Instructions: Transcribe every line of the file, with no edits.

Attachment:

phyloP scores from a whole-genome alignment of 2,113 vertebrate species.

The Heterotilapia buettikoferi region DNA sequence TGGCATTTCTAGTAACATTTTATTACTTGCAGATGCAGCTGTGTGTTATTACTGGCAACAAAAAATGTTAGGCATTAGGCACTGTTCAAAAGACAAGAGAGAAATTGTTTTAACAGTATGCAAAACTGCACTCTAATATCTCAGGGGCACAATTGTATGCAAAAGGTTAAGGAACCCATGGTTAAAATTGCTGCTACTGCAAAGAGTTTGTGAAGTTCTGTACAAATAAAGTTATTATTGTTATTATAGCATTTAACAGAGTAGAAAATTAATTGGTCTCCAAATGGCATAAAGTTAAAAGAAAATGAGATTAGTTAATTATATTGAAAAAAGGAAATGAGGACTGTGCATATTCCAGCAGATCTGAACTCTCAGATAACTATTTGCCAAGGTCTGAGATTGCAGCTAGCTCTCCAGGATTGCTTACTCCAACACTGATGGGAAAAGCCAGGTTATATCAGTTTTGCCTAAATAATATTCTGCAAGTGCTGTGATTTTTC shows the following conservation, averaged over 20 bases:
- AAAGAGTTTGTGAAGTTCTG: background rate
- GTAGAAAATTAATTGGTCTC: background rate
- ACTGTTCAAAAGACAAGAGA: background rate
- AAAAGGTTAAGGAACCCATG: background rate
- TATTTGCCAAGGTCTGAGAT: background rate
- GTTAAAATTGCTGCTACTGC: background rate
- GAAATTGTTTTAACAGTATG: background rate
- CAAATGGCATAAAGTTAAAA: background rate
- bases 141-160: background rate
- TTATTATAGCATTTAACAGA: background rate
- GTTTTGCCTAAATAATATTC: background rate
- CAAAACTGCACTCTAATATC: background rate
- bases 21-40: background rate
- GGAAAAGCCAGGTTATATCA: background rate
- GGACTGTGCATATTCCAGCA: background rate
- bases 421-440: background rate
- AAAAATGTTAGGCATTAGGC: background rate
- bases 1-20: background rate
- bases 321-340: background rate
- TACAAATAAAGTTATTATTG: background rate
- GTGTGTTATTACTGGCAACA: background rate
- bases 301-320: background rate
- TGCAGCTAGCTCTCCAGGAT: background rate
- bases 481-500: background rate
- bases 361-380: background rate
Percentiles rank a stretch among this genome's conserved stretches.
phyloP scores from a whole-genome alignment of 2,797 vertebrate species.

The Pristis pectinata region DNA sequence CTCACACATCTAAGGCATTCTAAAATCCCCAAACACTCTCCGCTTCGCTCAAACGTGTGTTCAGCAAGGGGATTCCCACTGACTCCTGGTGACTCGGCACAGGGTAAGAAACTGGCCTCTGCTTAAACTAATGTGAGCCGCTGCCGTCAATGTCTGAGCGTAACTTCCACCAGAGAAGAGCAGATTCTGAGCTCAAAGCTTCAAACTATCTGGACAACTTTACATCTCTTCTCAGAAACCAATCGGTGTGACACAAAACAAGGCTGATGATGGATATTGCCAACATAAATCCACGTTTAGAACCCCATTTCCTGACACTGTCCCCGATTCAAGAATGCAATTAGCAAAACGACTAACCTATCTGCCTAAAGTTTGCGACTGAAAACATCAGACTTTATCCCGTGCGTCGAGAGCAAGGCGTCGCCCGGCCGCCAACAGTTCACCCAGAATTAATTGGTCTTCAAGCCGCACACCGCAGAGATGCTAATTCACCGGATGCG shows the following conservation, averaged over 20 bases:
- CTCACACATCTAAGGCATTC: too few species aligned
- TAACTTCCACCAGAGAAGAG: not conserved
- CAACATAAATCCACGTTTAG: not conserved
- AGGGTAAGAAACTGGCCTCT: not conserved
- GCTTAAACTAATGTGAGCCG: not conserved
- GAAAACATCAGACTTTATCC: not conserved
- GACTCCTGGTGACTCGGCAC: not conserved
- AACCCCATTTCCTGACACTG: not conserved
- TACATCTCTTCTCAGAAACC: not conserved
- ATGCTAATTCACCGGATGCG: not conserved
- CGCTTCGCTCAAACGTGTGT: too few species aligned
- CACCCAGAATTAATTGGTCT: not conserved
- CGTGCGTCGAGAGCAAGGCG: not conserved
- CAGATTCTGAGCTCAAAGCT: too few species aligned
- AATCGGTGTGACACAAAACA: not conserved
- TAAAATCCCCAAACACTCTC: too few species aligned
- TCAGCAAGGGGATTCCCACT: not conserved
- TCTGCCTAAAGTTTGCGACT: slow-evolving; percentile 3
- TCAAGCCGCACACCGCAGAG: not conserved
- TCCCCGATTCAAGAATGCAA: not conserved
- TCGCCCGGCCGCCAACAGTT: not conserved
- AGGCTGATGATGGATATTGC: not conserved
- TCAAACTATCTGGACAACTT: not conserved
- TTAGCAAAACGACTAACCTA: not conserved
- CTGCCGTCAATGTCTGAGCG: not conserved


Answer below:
phyloP scores from a whole-genome alignment of 2,113 vertebrate species.

The Heterotilapia buettikoferi region DNA sequence TGGCATTTCTAGTAACATTTTATTACTTGCAGATGCAGCTGTGTGTTATTACTGGCAACAAAAAATGTTAGGCATTAGGCACTGTTCAAAAGACAAGAGAGAAATTGTTTTAACAGTATGCAAAACTGCACTCTAATATCTCAGGGGCACAATTGTATGCAAAAGGTTAAGGAACCCATGGTTAAAATTGCTGCTACTGCAAAGAGTTTGTGAAGTTCTGTACAAATAAAGTTATTATTGTTATTATAGCATTTAACAGAGTAGAAAATTAATTGGTCTCCAAATGGCATAAAGTTAAAAGAAAATGAGATTAGTTAATTATATTGAAAAAAGGAAATGAGGACTGTGCATATTCCAGCAGATCTGAACTCTCAGATAACTATTTGCCAAGGTCTGAGATTGCAGCTAGCTCTCCAGGATTGCTTACTCCAACACTGATGGGAAAAGCCAGGTTATATCAGTTTTGCCTAAATAATATTCTGCAAGTGCTGTGATTTTTC shows the following conservation, averaged over 20 bases:
- AAAGAGTTTGTGAAGTTCTG: background rate
- GTAGAAAATTAATTGGTCTC: background rate
- ACTGTTCAAAAGACAAGAGA: background rate
- AAAAGGTTAAGGAACCCATG: background rate
- TATTTGCCAAGGTCTGAGAT: background rate
- GTTAAAATTGCTGCTACTGC: background rate
- GAAATTGTTTTAACAGTATG: background rate
- CAAATGGCATAAAGTTAAAA: background rate
- bases 141-160: background rate
- TTATTATAGCATTTAACAGA: background rate
- GTTTTGCCTAAATAATATTC: background rate
- CAAAACTGCACTCTAATATC: background rate
- bases 21-40: background rate
- GGAAAAGCCAGGTTATATCA: background rate
- GGACTGTGCATATTCCAGCA: background rate
- bases 421-440: background rate
- AAAAATGTTAGGCATTAGGC: background rate
- bases 1-20: background rate
- bases 321-340: background rate
- TACAAATAAAGTTATTATTG: background rate
- GTGTGTTATTACTGGCAACA: background rate
- bases 301-320: background rate
- TGCAGCTAGCTCTCCAGGAT: background rate
- bases 481-500: background rate
- bases 361-380: background rate
Percentiles rank a stretch among this genome's conserved stretches.
phyloP scores from a whole-genome alignment of 2,797 vertebrate species.

The Pristis pectinata region DNA sequence CTCACACATCTAAGGCATTCTAAAATCCCCAAACACTCTCCGCTTCGCTCAAACGTGTGTTCAGCAAGGGGATTCCCACTGACTCCTGGTGACTCGGCACAGGGTAAGAAACTGGCCTCTGCTTAAACTAATGTGAGCCGCTGCCGTCAATGTCTGAGCGTAACTTCCACCAGAGAAGAGCAGATTCTGAGCTCAAAGCTTCAAACTATCTGGACAACTTTACATCTCTTCTCAGAAACCAATCGGTGTGACACAAAACAAGGCTGATGATGGATATTGCCAACATAAATCCACGTTTAGAACCCCATTTCCTGACACTGTCCCCGATTCAAGAATGCAATTAGCAAAACGACTAACCTATCTGCCTAAAGTTTGCGACTGAAAACATCAGACTTTATCCCGTGCGTCGAGAGCAAGGCGTCGCCCGGCCGCCAACAGTTCACCCAGAATTAATTGGTCTTCAAGCCGCACACCGCAGAGATGCTAATTCACCGGATGCG shows the following conservation, averaged over 20 bases:
- CTCACACATCTAAGGCATTC: too few species aligned
- TAACTTCCACCAGAGAAGAG: not conserved
- CAACATAAATCCACGTTTAG: not conserved
- AGGGTAAGAAACTGGCCTCT: not conserved
- GCTTAAACTAATGTGAGCCG: not conserved
- GAAAACATCAGACTTTATCC: not conserved
- GACTCCTGGTGACTCGGCAC: not conserved
- AACCCCATTTCCTGACACTG: not conserved
- TACATCTCTTCTCAGAAACC: not conserved
- ATGCTAATTCACCGGATGCG: not conserved
- CGCTTCGCTCAAACGTGTGT: too few species aligned
- CACCCAGAATTAATTGGTCT: not conserved
- CGTGCGTCGAGAGCAAGGCG: not conserved
- CAGATTCTGAGCTCAAAGCT: too few species aligned
- AATCGGTGTGACACAAAACA: not conserved
- TAAAATCCCCAAACACTCTC: too few species aligned
- TCAGCAAGGGGATTCCCACT: not conserved
- TCTGCCTAAAGTTTGCGACT: slow-evolving; percentile 3
- TCAAGCCGCACACCGCAGAG: not conserved
- TCCCCGATTCAAGAATGCAA: not conserved
- TCGCCCGGCCGCCAACAGTT: not conserved
- AGGCTGATGATGGATATTGC: not conserved
- TCAAACTATCTGGACAACTT: not conserved
- TTAGCAAAACGACTAACCTA: not conserved
- CTGCCGTCAATGTCTGAGCG: not conserved